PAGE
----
The word ‘attempt’, though used in Sections 153-A and 295-A of IPC has not been defined. However, there are judicial interpretations that an ‘attempt to constitute a crime’ is an act done or forming part of a series of acts which would constitute its actual commission but for an interruption. An attempt is short of actual causation of crime and more than mere preparation. (Para 68)

In the context of ‘hate speech’, including the offences related to promoting disharmony or feelings of enmity, hatred or ill-will, and insulting the religion or the religious beliefs, it would certainly require the actual utterance of words or something more than thought which would constitute the content. Without actual utterance etc. it would be mere thought, and thoughts without overt act is not punishable. In the case of ‘publication’, again a mere thought would not be actionable, albeit whether or not there is an attempt to ‘publish’ would depend on facts. The impugned act should be more than mere preparation and reasonably proximate to the consummation of the offence, which has been interrupted. The question of intent would be relevant. On the question of the harm’s element, same test and principle, as applicable in the case of ‘likely’ would apply, except for the fact that for intervening reasons or grounds public disorder or violence may not have taken place. (Para 68)

Further, a ‘hate speech’ meeting the criteria of ‘clear and present danger’ or ‘imminent lawless action’ would necessarily have long-term negative effect. Lastly, we are dealing with penal or criminal action and, therefore, have to balance the right to express and speak with retaliatory criminal proceedings. We have to also prevent abuse and check misuse. This dictum does not, in any way, undermine the position that we must condemn and check any attempt at dissemination of discrimination on the basis of race, religion, caste, creed or regional basis. We must act with the objective for promoting social harmony and tolerance by proscribing hateful and inappropriate behaviour. This can be achieved by self-restraint, institutional check and correction, as well as self-regulation or through the mechanism of statutory regulations, if applicable. It is not penal threat alone which can help us achieve and ensure equality between groups. Dignity of citizens of all castes, creed, religion and region is best protected by the fellow citizens belonging to non-targeted groups and even targeted groups. As stated earlier, in a polity committed to pluralism, hate speech cannot conceivably contribute in any legitimate way to democracy and, in fact, repudiates the right to equality.  (Para 69)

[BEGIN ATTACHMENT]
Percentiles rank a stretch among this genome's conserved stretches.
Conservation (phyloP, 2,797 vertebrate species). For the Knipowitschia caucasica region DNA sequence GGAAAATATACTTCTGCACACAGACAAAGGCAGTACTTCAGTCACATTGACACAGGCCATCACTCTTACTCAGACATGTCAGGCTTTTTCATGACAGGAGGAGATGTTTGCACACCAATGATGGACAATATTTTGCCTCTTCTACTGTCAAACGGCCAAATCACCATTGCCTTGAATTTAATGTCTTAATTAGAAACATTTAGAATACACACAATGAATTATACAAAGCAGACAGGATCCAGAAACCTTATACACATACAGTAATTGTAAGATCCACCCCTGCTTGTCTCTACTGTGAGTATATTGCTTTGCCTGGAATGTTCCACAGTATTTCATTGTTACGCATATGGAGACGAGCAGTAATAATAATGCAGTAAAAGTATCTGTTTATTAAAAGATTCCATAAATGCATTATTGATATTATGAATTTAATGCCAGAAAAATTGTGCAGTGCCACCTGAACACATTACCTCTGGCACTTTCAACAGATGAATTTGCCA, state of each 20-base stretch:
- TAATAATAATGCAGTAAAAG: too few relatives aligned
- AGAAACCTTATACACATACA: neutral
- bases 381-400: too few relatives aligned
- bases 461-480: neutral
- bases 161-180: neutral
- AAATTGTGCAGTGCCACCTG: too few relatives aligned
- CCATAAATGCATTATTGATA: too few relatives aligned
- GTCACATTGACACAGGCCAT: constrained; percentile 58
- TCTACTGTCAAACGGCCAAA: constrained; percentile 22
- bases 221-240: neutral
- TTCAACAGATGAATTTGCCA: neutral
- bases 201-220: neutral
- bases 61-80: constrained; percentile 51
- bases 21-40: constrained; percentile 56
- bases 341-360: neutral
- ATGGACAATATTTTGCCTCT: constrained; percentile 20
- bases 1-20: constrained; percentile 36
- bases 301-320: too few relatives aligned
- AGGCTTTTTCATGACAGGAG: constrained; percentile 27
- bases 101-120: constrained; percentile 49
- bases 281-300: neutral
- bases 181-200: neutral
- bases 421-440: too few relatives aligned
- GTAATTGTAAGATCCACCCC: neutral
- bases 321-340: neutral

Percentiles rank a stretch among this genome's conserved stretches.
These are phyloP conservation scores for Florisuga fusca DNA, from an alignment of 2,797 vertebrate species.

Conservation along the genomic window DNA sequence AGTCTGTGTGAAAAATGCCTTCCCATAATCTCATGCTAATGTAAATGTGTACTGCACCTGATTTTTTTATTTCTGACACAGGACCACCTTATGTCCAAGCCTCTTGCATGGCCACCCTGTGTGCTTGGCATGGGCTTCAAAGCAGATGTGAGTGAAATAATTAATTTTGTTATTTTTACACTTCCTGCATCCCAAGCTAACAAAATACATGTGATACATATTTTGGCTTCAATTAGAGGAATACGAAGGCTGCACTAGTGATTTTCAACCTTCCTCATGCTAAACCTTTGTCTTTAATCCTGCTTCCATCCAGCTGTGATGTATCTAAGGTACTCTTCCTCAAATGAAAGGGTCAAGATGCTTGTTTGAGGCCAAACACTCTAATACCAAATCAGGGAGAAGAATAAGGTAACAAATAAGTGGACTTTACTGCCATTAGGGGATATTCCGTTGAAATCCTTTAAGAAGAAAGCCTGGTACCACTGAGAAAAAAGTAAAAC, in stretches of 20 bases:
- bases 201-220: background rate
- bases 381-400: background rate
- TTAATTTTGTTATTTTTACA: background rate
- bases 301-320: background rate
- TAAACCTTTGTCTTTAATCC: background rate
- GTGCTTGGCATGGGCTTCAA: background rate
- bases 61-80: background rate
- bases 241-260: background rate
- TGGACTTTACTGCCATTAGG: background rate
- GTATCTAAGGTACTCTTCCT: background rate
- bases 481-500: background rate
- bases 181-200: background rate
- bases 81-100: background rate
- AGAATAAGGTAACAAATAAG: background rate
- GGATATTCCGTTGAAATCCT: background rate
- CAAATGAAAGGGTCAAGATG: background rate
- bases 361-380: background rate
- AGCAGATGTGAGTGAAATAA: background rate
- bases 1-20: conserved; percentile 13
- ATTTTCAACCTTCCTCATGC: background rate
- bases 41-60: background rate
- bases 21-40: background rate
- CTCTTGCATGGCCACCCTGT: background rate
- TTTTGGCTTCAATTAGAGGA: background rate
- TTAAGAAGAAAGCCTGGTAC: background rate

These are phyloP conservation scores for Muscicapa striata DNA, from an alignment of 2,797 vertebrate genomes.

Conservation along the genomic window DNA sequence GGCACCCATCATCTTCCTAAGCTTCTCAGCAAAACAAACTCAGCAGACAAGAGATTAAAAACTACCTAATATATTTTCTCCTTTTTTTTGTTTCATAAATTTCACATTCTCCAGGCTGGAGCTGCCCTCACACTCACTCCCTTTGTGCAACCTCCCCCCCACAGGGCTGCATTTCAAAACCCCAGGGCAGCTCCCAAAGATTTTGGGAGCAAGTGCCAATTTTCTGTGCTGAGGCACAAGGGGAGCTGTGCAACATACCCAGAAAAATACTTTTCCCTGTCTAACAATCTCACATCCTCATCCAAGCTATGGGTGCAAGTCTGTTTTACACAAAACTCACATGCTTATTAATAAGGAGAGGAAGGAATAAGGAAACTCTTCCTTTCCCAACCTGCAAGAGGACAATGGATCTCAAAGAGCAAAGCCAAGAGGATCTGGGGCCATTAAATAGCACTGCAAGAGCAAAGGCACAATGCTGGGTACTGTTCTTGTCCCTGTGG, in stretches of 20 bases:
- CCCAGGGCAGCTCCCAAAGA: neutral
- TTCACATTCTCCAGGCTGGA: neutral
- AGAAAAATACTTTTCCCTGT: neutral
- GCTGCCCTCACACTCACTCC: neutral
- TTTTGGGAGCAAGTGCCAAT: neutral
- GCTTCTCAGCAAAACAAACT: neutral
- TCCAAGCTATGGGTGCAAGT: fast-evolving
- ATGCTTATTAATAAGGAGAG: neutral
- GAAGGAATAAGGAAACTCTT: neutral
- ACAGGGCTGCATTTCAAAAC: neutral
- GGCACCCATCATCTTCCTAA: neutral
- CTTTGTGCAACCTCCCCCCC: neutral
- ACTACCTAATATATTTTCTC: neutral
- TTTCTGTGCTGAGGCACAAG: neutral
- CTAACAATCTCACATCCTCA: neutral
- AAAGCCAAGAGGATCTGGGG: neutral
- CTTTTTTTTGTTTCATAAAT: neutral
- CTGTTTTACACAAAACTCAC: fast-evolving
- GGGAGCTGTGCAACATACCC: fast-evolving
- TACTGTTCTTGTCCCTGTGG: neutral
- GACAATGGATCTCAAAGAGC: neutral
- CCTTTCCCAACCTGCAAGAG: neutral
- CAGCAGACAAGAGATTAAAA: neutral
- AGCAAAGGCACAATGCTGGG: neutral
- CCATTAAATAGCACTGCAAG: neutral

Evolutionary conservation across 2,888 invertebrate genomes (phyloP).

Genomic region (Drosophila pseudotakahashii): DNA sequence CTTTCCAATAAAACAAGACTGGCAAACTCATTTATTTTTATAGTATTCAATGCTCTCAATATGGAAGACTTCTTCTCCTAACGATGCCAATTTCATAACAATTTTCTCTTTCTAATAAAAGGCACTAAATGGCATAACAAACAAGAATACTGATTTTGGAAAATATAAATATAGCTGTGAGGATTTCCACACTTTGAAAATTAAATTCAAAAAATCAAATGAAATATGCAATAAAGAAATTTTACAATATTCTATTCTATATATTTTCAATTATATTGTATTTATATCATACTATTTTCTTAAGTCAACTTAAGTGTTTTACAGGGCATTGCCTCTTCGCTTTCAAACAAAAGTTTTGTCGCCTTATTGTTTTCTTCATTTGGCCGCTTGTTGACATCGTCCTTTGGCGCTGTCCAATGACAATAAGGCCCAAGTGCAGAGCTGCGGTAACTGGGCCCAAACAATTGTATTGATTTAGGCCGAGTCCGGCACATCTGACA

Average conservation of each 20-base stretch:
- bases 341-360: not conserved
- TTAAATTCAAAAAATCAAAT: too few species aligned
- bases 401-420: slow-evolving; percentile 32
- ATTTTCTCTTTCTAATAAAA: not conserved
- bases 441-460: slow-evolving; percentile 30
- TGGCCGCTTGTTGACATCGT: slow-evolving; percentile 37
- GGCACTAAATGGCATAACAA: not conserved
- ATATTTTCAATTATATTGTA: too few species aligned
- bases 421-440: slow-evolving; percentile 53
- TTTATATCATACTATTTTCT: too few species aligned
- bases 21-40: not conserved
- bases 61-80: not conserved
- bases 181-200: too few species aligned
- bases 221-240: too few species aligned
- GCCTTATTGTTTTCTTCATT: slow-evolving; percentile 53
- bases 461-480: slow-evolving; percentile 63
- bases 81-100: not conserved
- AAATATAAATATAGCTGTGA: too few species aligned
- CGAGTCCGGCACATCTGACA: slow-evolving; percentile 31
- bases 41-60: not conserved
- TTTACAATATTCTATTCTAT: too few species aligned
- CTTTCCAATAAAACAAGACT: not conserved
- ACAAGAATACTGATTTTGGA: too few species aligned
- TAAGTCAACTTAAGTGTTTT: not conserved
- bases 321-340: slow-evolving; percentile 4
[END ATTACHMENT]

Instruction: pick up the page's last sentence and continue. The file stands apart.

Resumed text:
Acronym FIR, or the First Information Report, is neither defined in the Criminal Code nor is used therein, albeit it refers to the information relating to the commission of a cognisable offence. This information, if given orally to an officer in-charge of the police station, is mandated to be reduced in writing. Information to be recorded in writing need not be necessarily by an eye-witness, and hence, cannot be rejected merely because it is hearsay. Section 154 does not mandate nor is this requirement manifest from other provisions of the Criminal Code. Further, FIR is not meant to be a detailed document containing chronicle of all intricate and minute details. (Para 73)

Section 179 of the CrPC permits prosecution of cases in the court within whose local jurisdiction the offence has been committed or consequences have ensued. Section 186  relates to cases where two separate charge-sheets have been filed on the basis of separate FIRs and postulates that the prosecution would proceed where the first charge-sheet has been filed on the basis of the FIR that is first in point of time. Principle underlying section 186 can be applied at the pre-charge-sheet stage, that is, post registration of FIR but before charge-sheet is submitted to the Magistrate. In such cases ordinarily the first FIR, that is, the FIR registered first in point of time, should be treated as the main FIR and others as statements under Section 162 of the Criminal Code. However, in exceptional cases and for good reasons, it will be open to the High Court or this Court, as the case may be, to treat the subsequently registered FIR as the principal FIR. However, this should not cause any prejudice, inconvenience or harassment to either the victims, witnesses or the person who is accused. (Para 84)

Copy of judgement: Judgement_07-Dec-2020

-Adv. Tushar Kaushik